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'Kirrak Party' Review: Where Is The Party?

'Kirrak Party' Review: Where Is The Party?

Movie: Kirrak Party
Rating: 2.5/5
Banner:
AK Entertainments
Cast: Nikhil Siddhartha, Simran Pareenja, Samyuktha Hegde, Brahmaji, and others
Dialogues: Chandoo Mondeti
Screenplay: Sudheer Varma
Music: B. Ajaneesh Loknath
Cinematography: Advaitha Gurumurthy
Editing: M. R. Varmaa
Producer: Ramabrahmam Sunkara
Directed by: Sharan Koppisetty
Release date: March 16, 2018

“Kirrak Party” has created strong buzz as it is a youthful college drama that is based on a super hit Kannada movie. The trailer has been trending on YouTube too. Moreover, Nikhil has been doing good movies adding more interest on this film.

Let’s find out its merits and demerits...

Story:
The film is about Krishna (Nikhil) and his years in college. It traces his life from first year in the college to final year. When he was in the first year, he is chirpy, mischievous and flirty.

In the first year, he and his gang try to impress the beauty of the college – Meera (Simran Pareenja). She is his senior. How an act of fate changes his life and what happens in his final year forms the rest of the story.

Artistes’ Performances:
Nikhil Siddharth has tried to hold this college movie with his performance. He shows two variations – as a cheerful first year student and as an aggressive final year student, but this performance is the weakest one in his career.

Simran as Meera and Samyuktha Hegde are too plain in acting and in looks. Brahmaji as mechanic is good. Comedian gang is okay.

Technical Excellence:
The film’s strength is its music. Songs from the original movie are repeated. Cinematography and technical values are decent.

Highlights:
College fun sequences
Climax sequence

Drawback:
Familiar story
Dull second half
No excitement
Lack of emotional appeal
Length

Analysis:
Rakshit Shetty’s “Kirik Party” became a huge hit in Kannada and won excellent reviews from all critics. For Kannada audiences, it may have seemed like a fresh take on college film genre but for the Telugu audiences the story and situations look all too familiar as we have seen many such movies including Sekhar Kammula’s “Happy Days” ten years ago and Naga Chaitanya’s “Premam” two years ago.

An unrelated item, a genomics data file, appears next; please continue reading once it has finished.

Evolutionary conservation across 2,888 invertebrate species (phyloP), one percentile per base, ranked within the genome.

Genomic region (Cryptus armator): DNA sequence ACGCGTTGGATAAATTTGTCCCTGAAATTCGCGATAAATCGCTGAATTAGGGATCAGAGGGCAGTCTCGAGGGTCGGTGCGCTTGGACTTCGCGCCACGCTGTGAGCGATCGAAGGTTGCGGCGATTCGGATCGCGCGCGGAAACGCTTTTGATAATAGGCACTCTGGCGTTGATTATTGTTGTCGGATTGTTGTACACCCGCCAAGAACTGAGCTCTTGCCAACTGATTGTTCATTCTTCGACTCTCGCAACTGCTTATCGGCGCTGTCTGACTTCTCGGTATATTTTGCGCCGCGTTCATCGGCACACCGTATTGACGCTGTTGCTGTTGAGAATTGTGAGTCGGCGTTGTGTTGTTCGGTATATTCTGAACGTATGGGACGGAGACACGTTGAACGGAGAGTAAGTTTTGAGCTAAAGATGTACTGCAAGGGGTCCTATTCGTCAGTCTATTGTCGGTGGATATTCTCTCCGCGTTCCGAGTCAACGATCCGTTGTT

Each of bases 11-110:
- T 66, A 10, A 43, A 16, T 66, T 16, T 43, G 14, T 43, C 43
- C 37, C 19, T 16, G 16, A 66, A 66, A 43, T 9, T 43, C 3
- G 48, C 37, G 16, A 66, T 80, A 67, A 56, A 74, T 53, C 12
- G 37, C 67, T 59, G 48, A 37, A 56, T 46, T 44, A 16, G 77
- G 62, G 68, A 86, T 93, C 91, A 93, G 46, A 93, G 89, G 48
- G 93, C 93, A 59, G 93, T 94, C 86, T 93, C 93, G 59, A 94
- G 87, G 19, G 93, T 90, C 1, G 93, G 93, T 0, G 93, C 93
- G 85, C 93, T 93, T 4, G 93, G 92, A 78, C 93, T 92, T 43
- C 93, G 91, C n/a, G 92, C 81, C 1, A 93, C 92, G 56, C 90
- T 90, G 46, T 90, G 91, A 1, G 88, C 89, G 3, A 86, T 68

Scores of other movies have used the fun sequences that happen in one’s college life. “Kirrak Party”, the Telugu remake, has not added anything new in terms of story or screenplay or scenes.

The gags in the class rooms, the crushes, puffs and drinks, the breakups, the student-lecturer jokes, all these have been explored in many films. Here too, they are shown with little novelty .

The thin storyline is extended in a boring way. There is no emotional connect. When the hero suffers a setback, his life gets changed because of it and we neither feel sympathy or empathy. Such is the bland writing and direction. No strong connection between Meera and Krishna is established to make the audiences feel the pain.

Much of the film's proceedings are quite bland. Had the choice of heroines been different (more beautiful heroines), the film would have looked a bit better.

The film begins straight away in an engineering college, then follow the ragging scenes and the sequence of the hero falling for the beauty of the college (though she is three years senior to him).

First half of the film occupies the scenes of hero and his gang’s mischievous acts and his bonding with Meera, the college senior. The film then ends with a twist in the interval.

Post interval, it gets a bit serious for few minutes but then follow the same fun moments, without giving anything new. All the college scenes and jokes lack novelty though some gags are funny.

The only part of the movie that is handled better is the penultimate sequence. The final 15 minutes are good. Forget about the original version, this one surely lacks deft direction. The new director has handled the scenes with a touch of inexperience.

All in all, "Kirrak Party" is a youthful college drama with thin storyline and weak direction. With no rib-tickling comedy and no visible known cast members other than Nikhil Siddharth, we get the feel of watching a Kannada movie.

Bottom-line: No Kirrak!

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